I called up Dominic and asked if he would want to sing for our new ska band, and to my surprise he said yes, he’d give it a try. Dominic has more important things to do in my opinion (writing his own material, touring with Solange, and Christian Scott). He came to a “Rooks” practice in either late December 2019 or early January 2020, and right off the bat he was hitting the ball outta the park. 110%, everything just felt right, still feels right. Our only goal at that time was to play a show which we had booked for March 12th, and to track the songs before Brian left for PEARS' tour in late March. The pandemic certainly changed things. That show never happened, but our album did.
DM: The unambitious goal of playing a show was helpful too. I find that when my expectations of a project are too high then I’m setting myself up for disappointment. So for me this has been a process of focusing just on what’s in front of me and keeping it simple. To prepare for rehearsals I would spend 20 minutes to an hour writing songs and I would bring the first draft into rehearsal. The environment of trust and joy in the band made it possible for me to share this candid writing with the band without fear of judgement or criticism. Making this record was a lesson in learning to trust my own work.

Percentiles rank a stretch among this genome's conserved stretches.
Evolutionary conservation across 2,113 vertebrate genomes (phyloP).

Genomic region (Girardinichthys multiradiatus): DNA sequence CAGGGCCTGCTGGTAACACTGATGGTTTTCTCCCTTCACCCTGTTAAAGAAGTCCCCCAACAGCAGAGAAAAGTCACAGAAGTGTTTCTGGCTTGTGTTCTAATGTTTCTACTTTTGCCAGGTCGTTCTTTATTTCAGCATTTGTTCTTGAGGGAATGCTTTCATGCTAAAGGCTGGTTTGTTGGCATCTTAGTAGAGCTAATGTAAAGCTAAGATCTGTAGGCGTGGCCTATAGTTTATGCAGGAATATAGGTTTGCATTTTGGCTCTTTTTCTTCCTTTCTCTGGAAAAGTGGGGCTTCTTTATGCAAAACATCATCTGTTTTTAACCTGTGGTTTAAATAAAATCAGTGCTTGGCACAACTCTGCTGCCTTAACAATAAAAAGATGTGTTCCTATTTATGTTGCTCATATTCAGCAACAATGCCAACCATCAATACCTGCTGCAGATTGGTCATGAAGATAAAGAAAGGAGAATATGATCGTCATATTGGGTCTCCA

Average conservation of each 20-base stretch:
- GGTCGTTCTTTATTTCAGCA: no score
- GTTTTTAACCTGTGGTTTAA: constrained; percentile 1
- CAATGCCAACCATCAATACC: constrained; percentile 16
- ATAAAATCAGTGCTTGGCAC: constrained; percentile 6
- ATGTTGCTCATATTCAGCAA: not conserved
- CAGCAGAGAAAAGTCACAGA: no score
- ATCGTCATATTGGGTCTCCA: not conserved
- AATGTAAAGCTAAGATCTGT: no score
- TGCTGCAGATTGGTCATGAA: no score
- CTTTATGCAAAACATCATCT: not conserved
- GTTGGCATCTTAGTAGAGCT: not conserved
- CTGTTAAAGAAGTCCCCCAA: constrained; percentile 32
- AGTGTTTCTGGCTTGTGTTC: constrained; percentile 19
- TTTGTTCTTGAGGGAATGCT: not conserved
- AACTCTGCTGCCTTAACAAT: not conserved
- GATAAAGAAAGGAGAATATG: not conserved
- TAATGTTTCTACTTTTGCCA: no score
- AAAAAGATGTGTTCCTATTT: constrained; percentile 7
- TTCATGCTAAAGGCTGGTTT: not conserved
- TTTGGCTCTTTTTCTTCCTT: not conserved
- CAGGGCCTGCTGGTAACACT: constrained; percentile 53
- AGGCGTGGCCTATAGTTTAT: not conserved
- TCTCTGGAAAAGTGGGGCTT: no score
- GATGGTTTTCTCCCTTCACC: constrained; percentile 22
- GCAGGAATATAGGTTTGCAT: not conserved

DR: Yeah it’s kind of wild to think our entire projection as a band changed around the pandemic. Our plan went from writing music for one show before Brian went on a long tour with PEARS to canceling said show and pivoting to recording the album.